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News
Feb 25 2015
Wasilla Legislator Proposes Slashing Public Broadcasting Funds in Half PDF Print E-mail
Wednesday, 25 February 2015
Alexandra Gutierrez/APRN 
    The Legislature is considering halving the amount of funding available for public broadcasting. 
    Rep. Lynn Gattis, a Wasilla Republican who chairs the Department of Administration finance subcommittee, introduced the cuts by saying the group was focused on essential needs. 
    “In this fiscal climate, the state should focus on mission critical services, reduce its footprint, and take this opportunity to get out of business that it doesn’t need to be in,” she said. “This has truly been an opportunity to evaluate the wants versus the needs of state government.”
    Between operations and infrastructure, public radio and television were granted $5 million in state funds in the last budget. With the proposal offered by the House Finance subcommittee, funding would be reduced to $2.5 million. 
    Tyson Gallagher, an aide for Gattis, explained that the cuts would be focused on outlets that have other broadcasting options in their service area. That includes commercial radio stations. 
    “With the advancements in technology and the development of other broadcast sources, there’s less of a need to maintain public service programming at comparable levels to prior years,” he said.
    State grants contribute more than half a million dollars to Alaska Public Media’s $6 million budget, which includes APRN and the Southcentral stations KSKA and KAKM. KTOO, the Juneau public radio station, now gets 10 percent of its $2 million budget from state grants. KUAC, which is operated by the University of Alaska-Fairbanks, receives nearly $250,000. Because of the station’s position within the university, it was targeted for cuts when the school was experiencing its own shortfall. 
    Locally, Kodiak Public Broadcasting will receive a total of $137,334 in the current fiscal year.
    The changes will now be sent to the full House Finance Committee for consideration.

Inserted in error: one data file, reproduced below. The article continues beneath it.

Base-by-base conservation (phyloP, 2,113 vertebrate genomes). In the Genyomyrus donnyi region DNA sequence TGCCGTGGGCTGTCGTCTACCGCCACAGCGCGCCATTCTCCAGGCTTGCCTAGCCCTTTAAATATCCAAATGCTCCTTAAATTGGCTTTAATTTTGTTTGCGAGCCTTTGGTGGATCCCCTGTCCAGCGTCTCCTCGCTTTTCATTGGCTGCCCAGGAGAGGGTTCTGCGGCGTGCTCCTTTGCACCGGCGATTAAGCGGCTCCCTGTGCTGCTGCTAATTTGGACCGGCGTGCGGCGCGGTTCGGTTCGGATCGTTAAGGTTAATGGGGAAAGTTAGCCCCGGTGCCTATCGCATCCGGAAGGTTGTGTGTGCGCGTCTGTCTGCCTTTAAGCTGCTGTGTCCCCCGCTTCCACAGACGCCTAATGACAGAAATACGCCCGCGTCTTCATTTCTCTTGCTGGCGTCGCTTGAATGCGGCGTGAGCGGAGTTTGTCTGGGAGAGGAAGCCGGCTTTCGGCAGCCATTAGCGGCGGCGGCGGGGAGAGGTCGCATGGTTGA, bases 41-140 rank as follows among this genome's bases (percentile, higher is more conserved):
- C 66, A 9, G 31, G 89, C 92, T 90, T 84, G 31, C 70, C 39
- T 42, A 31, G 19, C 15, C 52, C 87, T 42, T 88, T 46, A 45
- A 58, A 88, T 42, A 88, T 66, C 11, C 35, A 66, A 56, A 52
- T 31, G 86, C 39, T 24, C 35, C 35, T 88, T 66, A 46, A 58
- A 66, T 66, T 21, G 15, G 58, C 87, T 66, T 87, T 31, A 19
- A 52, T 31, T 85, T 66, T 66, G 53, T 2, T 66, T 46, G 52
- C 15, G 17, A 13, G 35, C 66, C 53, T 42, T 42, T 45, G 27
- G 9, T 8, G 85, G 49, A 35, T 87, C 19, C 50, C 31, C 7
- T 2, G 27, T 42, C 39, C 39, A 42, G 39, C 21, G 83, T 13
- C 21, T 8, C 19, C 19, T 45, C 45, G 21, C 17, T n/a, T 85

Feb 24 2015
Police Seek Man Missing Since Early Sunday PDF Print E-mail
Tuesday, 24 February 2015
mihay-kalugin-missing-kpd-p.jpg
Jay Barrett/KMXT
    The Kodiak Police is seeking assistance in locating missing 27-year-old man. Mihay Kalugin was last seen downtown in the early morning hours Sunday.
    He is six-feet tall, 195-pounds, light colored hair, a heavy beard and hazel eyes. 
    If you've seen him or know his whereabouts, call the Kodiak Police Department at 486-8000, or, if you wish to remain anonymous, call Crime Stoppers at (907) 486-3113. 
 
Feb 24 2015
Wild Alaskan Owners Indicted on Improper Waste Disposal, Falsifying Records PDF Print E-mail
Tuesday, 24 February 2015
Jay Barrett/KMXT
    The owners of The Wild Alaskan, the now-closed Kodiak exotic night club anchored offshore of Kodiak City, have been indicted on three counts of discharging their effluent into the channel, in violation of state law, and of lying to the U.S. Coast Guard.
    The violation of the Refuse Act carries a penalty of up to a year in jail and a $25,000 per day fine for each day the act was violated. The false statement charge carries a penalty of up to five years in federal prison and a $250,000 fine.
    Darren Byler was arraigned yesterday (Feb. 23) in Anchorage Federal Court, while Kimberly Byler is not yet in custody, according to U.S. Attorney Karen Loeffler.
    According to the indictment, the Bylers are accused of pumping the toilets straight into the water between Kodiak's harbors, and telling Coast Guard investigators two different stories about how they are handling the waste. Kimberly Byler is alleged to have told them it was being stored in a 5,000 gallon tank on board the Wild Alaska then disposed of shore-side by a commercial company. Darren Byler is alleged to have told the Coast Guard it was being pumped out at Pier 2, or transported beyond the three-mile limit to be dumped into the ocean.